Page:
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Socioeconomic status and diabetes-related hospital admissions: a cross-sectional study of people with diagnosed diabetes
  1. Sarah H Wild1,
  2. John A McKnight2,
  3. Alex McConnachie3,
  4. Robert S Lindsay4
  5. on behalf of the Glasgow and Lothian Diabetes Register Data Group
  1. 1Public Health Sciences, University of Edinburgh, Scotland, UK
  2. 2Metabolic Unit, Western General Hospital, Edinburgh, Scotland, UK
  3. 3Robertson Centre for Biostatistics, University of Glasgow, Scotland, UK
  4. 4BHF Cardiovascular Research Centre, University of Glasgow, Scotland, UK
  1. Correspondence to Dr Sarah Wild, Public Health Sciences, University of Edinburgh, Teviot Place, Edinburgh EH8 9AG, Scotland, UK; Sarah.wild{at}


Background Low socioeconomic status (SES) is associated with adverse cardiovascular risk factor patterns and poorer outcomes for people with diabetes

Methods A cross-sectional study was performed using data for 35 925 people with diagnosed diabetes in Scotland and an area-based measure of SES using linked hospital and population-based diabetes register records. Comparisons by quintile of SES were made before (with p values presented for trend across quintiles given below) and after adjusting for other factors using multivariable logistic regression.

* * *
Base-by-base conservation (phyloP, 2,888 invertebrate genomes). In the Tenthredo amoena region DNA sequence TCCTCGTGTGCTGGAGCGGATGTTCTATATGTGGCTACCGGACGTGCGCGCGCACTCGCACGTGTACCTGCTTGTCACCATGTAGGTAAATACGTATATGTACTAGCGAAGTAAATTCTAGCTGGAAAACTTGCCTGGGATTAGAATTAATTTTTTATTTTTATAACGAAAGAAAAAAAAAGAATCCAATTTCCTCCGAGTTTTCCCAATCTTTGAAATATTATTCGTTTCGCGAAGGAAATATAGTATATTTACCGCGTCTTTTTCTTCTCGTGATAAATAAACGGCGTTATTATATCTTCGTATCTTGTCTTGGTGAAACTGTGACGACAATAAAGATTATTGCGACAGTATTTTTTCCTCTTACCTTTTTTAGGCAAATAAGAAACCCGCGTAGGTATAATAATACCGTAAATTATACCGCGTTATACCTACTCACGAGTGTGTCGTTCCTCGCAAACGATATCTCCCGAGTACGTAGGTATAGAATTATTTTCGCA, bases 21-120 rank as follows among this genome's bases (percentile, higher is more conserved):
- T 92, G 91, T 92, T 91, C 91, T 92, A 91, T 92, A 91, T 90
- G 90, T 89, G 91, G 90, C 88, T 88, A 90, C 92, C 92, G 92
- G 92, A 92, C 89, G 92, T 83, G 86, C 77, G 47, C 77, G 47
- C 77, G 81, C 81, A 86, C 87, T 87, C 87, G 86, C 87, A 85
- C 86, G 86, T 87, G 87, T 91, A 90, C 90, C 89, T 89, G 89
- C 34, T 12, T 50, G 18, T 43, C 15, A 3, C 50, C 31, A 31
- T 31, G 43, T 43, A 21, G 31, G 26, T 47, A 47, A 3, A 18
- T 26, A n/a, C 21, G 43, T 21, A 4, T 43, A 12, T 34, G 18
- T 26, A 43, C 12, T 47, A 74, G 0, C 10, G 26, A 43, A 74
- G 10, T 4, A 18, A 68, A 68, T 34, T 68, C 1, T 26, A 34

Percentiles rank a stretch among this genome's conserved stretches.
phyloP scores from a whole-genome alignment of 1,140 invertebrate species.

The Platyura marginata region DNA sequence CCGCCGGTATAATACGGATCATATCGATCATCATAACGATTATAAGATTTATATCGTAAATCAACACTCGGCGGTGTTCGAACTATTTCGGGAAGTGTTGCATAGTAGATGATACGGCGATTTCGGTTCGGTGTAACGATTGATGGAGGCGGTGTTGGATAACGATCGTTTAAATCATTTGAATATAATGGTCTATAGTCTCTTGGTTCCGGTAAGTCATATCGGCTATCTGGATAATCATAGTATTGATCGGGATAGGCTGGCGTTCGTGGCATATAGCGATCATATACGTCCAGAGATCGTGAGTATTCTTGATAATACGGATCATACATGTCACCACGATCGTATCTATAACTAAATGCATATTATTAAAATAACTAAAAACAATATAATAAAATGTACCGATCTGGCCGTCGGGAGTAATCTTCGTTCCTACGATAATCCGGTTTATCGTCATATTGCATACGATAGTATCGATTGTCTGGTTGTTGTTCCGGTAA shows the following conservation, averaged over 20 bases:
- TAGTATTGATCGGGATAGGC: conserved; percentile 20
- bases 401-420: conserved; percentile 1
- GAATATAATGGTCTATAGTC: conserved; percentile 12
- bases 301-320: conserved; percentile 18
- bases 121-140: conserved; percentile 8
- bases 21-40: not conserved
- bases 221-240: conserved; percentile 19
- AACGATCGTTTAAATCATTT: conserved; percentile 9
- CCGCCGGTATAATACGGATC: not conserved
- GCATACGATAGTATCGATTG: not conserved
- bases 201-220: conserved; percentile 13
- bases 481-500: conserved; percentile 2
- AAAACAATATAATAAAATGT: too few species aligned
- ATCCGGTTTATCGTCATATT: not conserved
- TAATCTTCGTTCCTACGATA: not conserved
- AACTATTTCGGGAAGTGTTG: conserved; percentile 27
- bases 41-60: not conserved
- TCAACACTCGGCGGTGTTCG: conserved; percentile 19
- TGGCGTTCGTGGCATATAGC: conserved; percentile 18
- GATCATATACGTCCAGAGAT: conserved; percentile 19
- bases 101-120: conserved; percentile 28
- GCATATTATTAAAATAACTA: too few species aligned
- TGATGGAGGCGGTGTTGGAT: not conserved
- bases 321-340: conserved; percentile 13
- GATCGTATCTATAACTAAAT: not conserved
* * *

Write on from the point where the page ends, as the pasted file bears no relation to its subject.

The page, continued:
Results People in the most deprived quintile were more likely than people in the most affluent quintile to have hospital records for diabetic kidney disease (2.4% vs 2.0%, p=0.049), diabetic ketoacidosis (3.5% vs 3.0%, p=0.11), hypoglycaemia (1.8% vs 1.4%, p=0.008), ischaemic heart disease (22% vs 17%, p<0.0001), stroke (6.8% vs 5.1%, p<0.0001) and peripheral arterial disease (4.1% vs 2.1%, p<0.0001). An independent effect of SES persisted for cardiovascular disease outcomes after adjusting for age and sex. There were minimal differences in disease management measures by SES.

Conclusion Managing current risk factors equitably is unlikely to remove socioeconomic inequalities in diabetes-related outcomes. Measures of SES may be valuable in risk scores and in making valid comparisons of the quality of diabetes care.

  • Diabetes complications
  • population register
  • social inequalities
  • socioeconomic status

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  • Funding This study was funded by Diabetes UK, NHS Lothian Research and Development Fund.

  • Competing interests None.

  • Ethics approval This study was conducted with the approval of the Glasgow and Lothian local research ethics committees.

  • Provenance and peer review Not commissioned; externally peer reviewed.